It is not just about bet­ter customer ex­pe­ri­ences, or­ga­ni­za­tions are think­ing se­ri­ously about cre­at­ing bet­ter ex­pe­ri­ences for em­ploy­ees and po­ten­tial can­di­dates. Em­ployee ad­vo­cacy is go­ing to play a vi­tal role. “We be­lieve in treat­ing our can­di­dates like cus­tomers and we reg­u­larly seek feed­back. Com­pa­nies are widely ac­knowl­edg­ing the power of em­ployee ad­vo­cacy. For ex­am­ple, we con­duct anony­mous sur­veys for our new hires, to gauge their re­sponse on the hir­ing ex­pe­ri­ence. Three months ago, we also started sur­vey­ing those can­di­dates who did not get hired into Dell, to share their ex­pe­ri­ences with us. At Dell, we be­lieve that ev­ery can­di­date, whether hired or not, is crit­i­cal to our brand in the mar­ket­place,” says Savneet Shergill, Di­rec­tor, In­dia Tal­ent Ac­qui­si­tion, Di­ver­sity and In­clu­sion Dell.

HIR­ING FROM NON-TRA­DI­TIONAL SOURCES WILL BE THE KEY

As the de­mand sup­ply gap widens, we will also see com­pa­nies in­creas­ingly look­ing at hir­ing for abil­i­ties and train­ing for spe­cial­ized skills, as well as go­ing be­yond big brands and in­sti­tu­tions to hire can­di­dates with strong fun­da­men­tals. At­tributes like adapt­abil­ity and learn­ing ca­pa­bil­ity will be given more con­sid­er­a­tion in the hir­ing process, as com­pa­nies look for can­di­dates who can swiftly adapt to chang­ing busi­ness needs, learn and up­skill on the go. “With the rapid ad­vance­ment in tech­nolo­gies, com­pa­nies will need good ath­letes who can play in any track and any field. From a tech­nol­ogy stand point the es­sen­tial skills will be mo­bil­ity, an­a­lyt­ics, se­cu­rity, ro­bot­ics,” stated Un­mesh Pawar, Global Hu­man Re­sources Man­ag­ing Di­rec­tor – Prod­ucts Op­er­at­ing Group, Ac­cen­ture.

SO­CIAL ME­DIA WILL GET EVEN BIG­GER

So­cial me­dia has al­ready evolved as a sig­nif­i­cant chan­nel for hir­ing. This will gain more traction as an in­creas­ing num­ber of re­cruiters turn to so­cial chan­nels for spot­ting the right tal­ents. “The ad­vent of so­cial me­dia has made the vis­i­bil­ity and avail­abil­ity of ac­tive and pas­sive tal­ent eas­ier. This cre­ates the need for em­ploy­ers to man­age their so­cial me­dia strat­egy ef­fec­tively. While it helps for

em­ploy­ers to have ac­cess to po­ten­tial hires, can­di­dates also have ac­cess to in­sights on what it means to work for an or­ga­ni­za­tion through plat­forms like Glass­door,” says, Shergill. So, em­ploy­ers are go­ing to be more cau­tious about their so­cial me­dia pres­ence.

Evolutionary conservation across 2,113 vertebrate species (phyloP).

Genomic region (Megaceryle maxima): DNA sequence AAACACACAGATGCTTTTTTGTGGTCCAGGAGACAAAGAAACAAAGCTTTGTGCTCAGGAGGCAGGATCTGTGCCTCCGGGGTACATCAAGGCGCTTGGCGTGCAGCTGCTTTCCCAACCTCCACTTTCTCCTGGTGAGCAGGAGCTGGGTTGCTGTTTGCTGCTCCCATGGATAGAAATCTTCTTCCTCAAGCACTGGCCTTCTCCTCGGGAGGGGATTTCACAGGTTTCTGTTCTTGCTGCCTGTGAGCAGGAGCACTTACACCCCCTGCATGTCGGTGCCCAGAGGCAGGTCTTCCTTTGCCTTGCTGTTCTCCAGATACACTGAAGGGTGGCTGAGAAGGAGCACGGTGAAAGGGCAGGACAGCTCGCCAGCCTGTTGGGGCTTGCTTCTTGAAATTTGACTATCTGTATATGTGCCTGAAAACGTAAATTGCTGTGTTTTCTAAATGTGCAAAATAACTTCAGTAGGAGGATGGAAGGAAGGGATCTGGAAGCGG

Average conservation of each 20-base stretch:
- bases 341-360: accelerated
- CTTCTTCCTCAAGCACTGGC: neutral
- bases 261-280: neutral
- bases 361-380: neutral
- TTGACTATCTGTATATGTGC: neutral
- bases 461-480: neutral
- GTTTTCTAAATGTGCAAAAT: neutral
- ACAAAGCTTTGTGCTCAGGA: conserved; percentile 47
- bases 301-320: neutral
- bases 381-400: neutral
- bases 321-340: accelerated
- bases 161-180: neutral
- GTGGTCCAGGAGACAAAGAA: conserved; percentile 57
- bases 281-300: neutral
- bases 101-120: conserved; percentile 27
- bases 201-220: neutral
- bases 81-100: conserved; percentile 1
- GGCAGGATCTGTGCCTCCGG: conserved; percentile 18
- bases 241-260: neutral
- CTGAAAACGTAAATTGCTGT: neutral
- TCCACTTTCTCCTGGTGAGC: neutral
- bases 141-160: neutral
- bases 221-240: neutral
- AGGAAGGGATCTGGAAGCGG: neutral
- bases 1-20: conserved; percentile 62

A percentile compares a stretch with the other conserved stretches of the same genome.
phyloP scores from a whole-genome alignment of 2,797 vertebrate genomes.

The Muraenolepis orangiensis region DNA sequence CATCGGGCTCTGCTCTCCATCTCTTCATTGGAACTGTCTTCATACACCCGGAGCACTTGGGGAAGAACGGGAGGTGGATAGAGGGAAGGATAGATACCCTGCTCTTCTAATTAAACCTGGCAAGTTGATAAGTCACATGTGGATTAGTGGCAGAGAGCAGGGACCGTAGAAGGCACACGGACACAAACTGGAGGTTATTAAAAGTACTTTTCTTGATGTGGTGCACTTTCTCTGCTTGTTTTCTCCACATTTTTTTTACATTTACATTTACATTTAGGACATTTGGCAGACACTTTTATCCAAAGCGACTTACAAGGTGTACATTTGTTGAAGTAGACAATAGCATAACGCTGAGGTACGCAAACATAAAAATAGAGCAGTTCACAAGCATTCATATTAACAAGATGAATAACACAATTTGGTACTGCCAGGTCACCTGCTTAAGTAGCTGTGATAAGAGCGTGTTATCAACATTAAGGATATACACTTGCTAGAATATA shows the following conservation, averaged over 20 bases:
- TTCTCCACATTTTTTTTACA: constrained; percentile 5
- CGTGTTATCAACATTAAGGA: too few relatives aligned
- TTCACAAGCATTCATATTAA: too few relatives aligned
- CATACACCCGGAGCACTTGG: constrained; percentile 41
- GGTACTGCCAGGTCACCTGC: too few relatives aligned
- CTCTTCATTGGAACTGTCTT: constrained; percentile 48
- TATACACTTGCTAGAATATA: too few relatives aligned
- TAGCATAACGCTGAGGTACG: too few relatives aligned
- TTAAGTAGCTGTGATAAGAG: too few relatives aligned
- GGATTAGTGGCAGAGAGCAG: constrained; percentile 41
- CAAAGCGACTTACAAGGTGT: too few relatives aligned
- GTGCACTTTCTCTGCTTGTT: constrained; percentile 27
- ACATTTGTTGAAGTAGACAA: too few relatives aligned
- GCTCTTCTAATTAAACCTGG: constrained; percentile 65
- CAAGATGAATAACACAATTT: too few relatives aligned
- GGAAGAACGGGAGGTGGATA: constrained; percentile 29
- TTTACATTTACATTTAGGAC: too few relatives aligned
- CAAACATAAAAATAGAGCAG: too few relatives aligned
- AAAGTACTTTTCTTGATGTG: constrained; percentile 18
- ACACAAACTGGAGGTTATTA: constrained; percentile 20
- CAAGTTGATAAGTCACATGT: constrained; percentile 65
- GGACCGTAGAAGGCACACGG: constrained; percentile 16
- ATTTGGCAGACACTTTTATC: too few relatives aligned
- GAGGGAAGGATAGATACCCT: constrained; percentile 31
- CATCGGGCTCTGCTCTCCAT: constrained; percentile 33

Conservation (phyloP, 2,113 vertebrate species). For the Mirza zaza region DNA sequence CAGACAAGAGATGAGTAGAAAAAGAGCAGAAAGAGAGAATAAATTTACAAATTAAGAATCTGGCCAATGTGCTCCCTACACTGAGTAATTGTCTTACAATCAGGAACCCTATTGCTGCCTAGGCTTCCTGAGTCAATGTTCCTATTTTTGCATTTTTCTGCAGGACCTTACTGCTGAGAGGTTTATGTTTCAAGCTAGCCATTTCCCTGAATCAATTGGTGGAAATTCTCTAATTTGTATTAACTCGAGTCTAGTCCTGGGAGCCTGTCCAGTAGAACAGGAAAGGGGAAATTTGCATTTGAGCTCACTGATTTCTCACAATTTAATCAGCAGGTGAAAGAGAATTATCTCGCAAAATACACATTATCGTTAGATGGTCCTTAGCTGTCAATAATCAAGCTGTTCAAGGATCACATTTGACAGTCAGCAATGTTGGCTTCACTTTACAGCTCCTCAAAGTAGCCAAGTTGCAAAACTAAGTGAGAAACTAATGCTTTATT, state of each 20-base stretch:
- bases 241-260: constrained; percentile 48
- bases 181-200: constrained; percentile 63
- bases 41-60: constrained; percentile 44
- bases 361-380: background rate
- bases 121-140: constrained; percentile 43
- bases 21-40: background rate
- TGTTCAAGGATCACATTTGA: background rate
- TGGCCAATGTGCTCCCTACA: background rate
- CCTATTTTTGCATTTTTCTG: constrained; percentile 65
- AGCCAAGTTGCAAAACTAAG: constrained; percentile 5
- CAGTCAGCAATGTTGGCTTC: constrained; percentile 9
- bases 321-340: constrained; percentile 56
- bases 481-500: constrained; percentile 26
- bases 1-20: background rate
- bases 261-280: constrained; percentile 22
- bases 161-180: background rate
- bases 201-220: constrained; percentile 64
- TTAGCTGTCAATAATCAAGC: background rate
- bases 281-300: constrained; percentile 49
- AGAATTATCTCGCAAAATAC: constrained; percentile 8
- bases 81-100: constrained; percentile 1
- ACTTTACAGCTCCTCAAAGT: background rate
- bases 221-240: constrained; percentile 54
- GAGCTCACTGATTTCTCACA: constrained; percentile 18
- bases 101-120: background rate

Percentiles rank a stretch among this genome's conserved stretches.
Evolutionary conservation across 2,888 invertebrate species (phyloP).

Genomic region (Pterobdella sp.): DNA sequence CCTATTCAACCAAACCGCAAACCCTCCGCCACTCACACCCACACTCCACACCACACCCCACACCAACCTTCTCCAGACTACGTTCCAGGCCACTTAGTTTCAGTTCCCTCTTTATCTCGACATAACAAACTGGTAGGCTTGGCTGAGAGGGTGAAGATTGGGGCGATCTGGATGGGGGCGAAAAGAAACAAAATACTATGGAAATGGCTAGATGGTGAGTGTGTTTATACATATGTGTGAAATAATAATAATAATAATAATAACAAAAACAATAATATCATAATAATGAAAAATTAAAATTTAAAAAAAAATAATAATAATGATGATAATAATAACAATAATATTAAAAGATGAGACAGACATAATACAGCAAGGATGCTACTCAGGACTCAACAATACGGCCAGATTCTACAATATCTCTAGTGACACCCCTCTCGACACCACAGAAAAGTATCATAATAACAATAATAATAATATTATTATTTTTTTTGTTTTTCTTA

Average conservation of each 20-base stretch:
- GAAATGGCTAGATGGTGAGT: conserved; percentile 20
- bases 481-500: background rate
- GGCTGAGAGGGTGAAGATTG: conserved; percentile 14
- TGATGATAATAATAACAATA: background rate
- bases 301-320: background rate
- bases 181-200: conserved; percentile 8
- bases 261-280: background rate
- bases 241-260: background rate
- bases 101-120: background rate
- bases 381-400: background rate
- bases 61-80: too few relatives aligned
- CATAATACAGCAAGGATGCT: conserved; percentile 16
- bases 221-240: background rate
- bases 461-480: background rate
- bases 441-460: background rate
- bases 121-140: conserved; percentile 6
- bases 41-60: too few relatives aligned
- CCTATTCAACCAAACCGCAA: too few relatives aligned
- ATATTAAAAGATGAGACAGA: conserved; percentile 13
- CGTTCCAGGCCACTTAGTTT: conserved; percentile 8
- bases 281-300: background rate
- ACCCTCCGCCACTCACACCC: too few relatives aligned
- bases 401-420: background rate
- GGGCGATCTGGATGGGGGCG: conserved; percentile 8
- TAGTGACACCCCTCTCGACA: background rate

FU­TURE DI­REC­TION

It is in­cred­i­bly clear that dig­i­tal busi­nesses will face unique chal­lenges that will drive spe­cial­ized skill re­quire­ments. To meet the de­mand, com­pa­nies will have to al­ter their strate­gies and look for in­no­va­tive ways of hir­ing and re­tain­ing peo­ple. Skill upgra­da­tion and train­ing will play a key role in de­vel­op­ing req­ui­site skill sets. “In In­dia, the sup­ply-de­mand gap for th­ese skills is very wide as of today and it is be­lieved th­ese skills have to be bought as part of the col­lege/pro­fes­sional course cur­ricu­lum to build the pipe­line and mak­ing stu­dents ready for the mar­ket as they grad­u­ate. Large or­ga­ni­za­tions also need to in­vest not just in cre­at­ing aware­ness within their crew re­gard­ing the ne­ces­sity for con­stant skill upgra­da­tion but also fund in­ter­nal projects giv­ing peo­ple op­por­tu­nity to ap­ply the knowl­edge they ac­quire,” Ajay Ra­yaroth, Man­ag­ing Di­rec­tor In­dia, Min­tMesh En­ter­prise.

As dig­i­tal trans­for­ma­tion pro­gresses, com­pa­nies will have to be proac­tive in terms of plan­ning ahead and pre­par­ing for the fu­ture. New tech­nolo­gies that help drive en­gage­ment for em­ploy­ees as well as po­ten­tial can­di­dates will see more traction.

“Em­ploy­ers will need to ap­proach the tal­ent mar­ket­place as they would ap­proach po­ten­tial cus­tomers. Set­ting up a can­di­date en­gage­ment plat­form to at­tract, in­form and in­trigue a po­ten­tial new hire will be im­per­a­tive. Tra­di­tional hir­ing mod­els where a can­di­date waits for weeks on end to get a re­sponse, if at all will spell dis­as­ter and po­ten­tially lead to an ero­sion of the em­ployer’s brand in the mar­ket­place. More modern so­lu­tions that can sup­port an on-de­mand, any­time hir­ing model is likely to dom­i­nate the mar­ket­place,” adds, Ra­yaroth.

With the evo­lu­tion of in­no­va­tive and dis­rup­tive tech­nolo­gies and the urge for tech com­pa­nies to swiftly re­spond to th­ese changes, the na­ture of jobs will get more and more com­plex. Or­ga­ni­za­tions will ag­gres­sively ex­plore a mix of big data, ar­ti­fi­cial in­tel­li­gence and on­line hir­ing tech­niques to win the tal­ent race. For em­ploy­ees and po­ten­tial can­di­dates, con­stant learn­ing, skill upgra­da­tion and adapt­abil­ity will be the key to lead in the tech dis­rup­tion.